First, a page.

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Re: [at-l] another simpiler running question?
- Subject: Re: [at-l] another simpiler running question?
- From: email@example.com (Thomas McGinnis)
- Date: Mon, 30 Aug 1999 10:16:49 -0500
>And you are right not to walk/run on the concrete. Asphalt is
>okay if you have good shoes.
i walk around bare foot all the time all year even in the winter(mostly
inside and around my lawn it is unacceptable publicly in my area).
i would think it would let you foot muscles and bones pivet,strecth, and
bend in a bettter more natural way actually..you figure thosands of millions
years of evolution(if you beilive in evolution that is) would be better than
100 years of shoe making?
nothign beats gripping the ground with your toes.
any interesting stories to prove me wrong? cause i am not saying i am right
i am just saying i always thougt about it this way.
You're absolutely right, once again. Without a lot of intro, two
thoughts are tossed around a bunch in running circles: 1) If you want
to improve your running form efficiency, run barefoot and watch what
happens to the foot plant and vertical (wasted) motion 2) The
contemporary running shoe (with it's focus on a built-up heel) has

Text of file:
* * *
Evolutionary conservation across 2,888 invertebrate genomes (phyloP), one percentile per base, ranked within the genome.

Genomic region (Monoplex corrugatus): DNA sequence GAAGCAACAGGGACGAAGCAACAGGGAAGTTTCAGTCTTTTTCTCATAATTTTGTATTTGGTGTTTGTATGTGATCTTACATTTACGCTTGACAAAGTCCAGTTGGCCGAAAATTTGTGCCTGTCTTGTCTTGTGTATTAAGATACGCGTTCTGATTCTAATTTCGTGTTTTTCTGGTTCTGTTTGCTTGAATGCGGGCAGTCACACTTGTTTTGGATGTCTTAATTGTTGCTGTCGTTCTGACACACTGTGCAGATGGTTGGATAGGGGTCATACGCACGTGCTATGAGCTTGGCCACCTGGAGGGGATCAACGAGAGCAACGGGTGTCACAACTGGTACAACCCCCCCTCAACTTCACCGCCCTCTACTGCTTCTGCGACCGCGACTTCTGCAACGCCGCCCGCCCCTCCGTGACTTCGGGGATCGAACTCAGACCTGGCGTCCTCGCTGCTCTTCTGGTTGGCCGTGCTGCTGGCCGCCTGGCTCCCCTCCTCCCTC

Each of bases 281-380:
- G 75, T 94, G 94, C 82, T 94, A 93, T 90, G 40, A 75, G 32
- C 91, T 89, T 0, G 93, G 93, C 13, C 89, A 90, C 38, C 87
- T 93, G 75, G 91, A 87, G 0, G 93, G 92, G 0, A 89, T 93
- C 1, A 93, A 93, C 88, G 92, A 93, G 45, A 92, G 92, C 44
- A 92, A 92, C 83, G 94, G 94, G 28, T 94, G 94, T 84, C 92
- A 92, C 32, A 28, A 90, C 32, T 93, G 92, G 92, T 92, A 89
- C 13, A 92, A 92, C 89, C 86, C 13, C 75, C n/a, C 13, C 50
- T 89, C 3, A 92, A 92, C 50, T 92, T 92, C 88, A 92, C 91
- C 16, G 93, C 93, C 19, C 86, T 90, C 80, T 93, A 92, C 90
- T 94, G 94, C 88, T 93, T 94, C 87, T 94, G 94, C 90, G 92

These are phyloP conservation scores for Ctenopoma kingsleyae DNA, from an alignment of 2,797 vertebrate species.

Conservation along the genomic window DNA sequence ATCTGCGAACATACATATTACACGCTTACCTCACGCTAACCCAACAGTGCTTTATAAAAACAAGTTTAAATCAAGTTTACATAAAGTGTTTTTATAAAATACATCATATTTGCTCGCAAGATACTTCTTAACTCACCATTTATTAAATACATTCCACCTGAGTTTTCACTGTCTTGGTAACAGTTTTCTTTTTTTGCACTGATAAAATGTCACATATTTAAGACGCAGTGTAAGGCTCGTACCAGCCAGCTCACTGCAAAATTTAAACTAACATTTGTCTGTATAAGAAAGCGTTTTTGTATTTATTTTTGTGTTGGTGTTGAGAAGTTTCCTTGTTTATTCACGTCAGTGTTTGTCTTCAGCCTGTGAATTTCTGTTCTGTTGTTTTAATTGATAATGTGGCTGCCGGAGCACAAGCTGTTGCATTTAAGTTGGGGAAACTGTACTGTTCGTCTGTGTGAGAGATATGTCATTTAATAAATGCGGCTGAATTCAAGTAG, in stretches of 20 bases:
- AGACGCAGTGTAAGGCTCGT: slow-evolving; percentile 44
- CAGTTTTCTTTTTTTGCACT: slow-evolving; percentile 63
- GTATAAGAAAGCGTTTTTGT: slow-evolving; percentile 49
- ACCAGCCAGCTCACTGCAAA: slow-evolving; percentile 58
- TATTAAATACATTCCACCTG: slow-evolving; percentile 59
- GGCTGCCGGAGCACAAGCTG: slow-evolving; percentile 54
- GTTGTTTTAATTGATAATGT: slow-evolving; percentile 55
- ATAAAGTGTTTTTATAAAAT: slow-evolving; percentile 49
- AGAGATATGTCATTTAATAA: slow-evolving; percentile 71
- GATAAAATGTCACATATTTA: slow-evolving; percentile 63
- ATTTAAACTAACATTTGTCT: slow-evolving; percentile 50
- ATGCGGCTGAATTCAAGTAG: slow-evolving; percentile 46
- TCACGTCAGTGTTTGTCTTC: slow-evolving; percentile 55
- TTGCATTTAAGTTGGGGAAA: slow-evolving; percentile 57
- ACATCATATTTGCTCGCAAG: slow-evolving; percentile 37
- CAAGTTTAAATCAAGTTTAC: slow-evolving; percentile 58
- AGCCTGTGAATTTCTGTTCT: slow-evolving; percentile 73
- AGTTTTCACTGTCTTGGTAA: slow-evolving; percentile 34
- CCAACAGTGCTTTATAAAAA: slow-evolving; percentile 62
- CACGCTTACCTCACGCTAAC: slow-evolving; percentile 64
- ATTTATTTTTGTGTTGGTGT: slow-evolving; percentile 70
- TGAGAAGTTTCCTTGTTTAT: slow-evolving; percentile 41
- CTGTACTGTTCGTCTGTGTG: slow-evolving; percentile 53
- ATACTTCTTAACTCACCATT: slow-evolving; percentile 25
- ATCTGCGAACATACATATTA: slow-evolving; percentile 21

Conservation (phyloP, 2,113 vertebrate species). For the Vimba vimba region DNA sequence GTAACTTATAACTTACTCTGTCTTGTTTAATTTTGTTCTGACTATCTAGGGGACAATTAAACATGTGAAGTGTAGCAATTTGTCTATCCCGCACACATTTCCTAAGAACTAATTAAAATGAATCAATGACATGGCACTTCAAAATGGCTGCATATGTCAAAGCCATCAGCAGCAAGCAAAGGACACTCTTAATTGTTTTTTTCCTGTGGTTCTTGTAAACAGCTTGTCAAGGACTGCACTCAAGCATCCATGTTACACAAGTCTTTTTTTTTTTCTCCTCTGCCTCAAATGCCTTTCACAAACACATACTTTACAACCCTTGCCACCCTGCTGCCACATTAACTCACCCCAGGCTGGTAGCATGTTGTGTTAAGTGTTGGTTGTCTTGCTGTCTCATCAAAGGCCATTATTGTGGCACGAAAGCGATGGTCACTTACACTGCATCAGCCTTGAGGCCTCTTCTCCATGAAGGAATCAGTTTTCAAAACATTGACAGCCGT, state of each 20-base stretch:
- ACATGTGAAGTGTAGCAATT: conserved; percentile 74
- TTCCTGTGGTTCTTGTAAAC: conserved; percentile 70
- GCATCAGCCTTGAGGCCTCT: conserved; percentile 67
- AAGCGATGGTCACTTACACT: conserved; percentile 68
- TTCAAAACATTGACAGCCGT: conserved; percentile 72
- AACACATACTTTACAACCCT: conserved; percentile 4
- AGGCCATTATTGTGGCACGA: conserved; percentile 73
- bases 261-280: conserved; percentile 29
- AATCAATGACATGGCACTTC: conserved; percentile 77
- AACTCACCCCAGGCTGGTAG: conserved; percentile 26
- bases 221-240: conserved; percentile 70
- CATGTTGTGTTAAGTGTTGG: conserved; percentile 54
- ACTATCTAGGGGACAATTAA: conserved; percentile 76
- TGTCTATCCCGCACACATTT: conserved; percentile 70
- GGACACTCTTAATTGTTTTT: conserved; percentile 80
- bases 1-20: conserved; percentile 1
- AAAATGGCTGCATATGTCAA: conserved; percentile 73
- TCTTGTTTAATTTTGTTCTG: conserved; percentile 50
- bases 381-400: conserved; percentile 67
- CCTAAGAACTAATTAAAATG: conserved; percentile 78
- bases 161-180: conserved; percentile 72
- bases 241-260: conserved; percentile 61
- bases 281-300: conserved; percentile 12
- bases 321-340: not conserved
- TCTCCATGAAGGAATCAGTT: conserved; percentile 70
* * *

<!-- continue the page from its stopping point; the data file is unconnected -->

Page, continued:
guaranteed us an increase in Achilles Tendonitis and associated
knee-calf-ankle-foot problems, by allowing the shortening that
most-important tendon and the weakening of associated soft tissue
(encouraged by contemporary street shoes) to continue into our
recreation/exercise. Going barefoot is a GREAT way to exercise your
legs as well as your feet -- IF YOU'RE USED TO IT. As far as that
goes, Wisperlite, you're way ahead of the game in lower-limb health!
(BTW, you might really enjoy the Dead Runner's Society list. Look in a
search engine for "dead runners" and you'll see how to subscribe. It's
a lot of traffic, so I "digest", but it's a broad spectrum of
participants, from experts to neophites, and they're a fun groupe.
It's the at-l of running, I think. (That's my form of high praise...)
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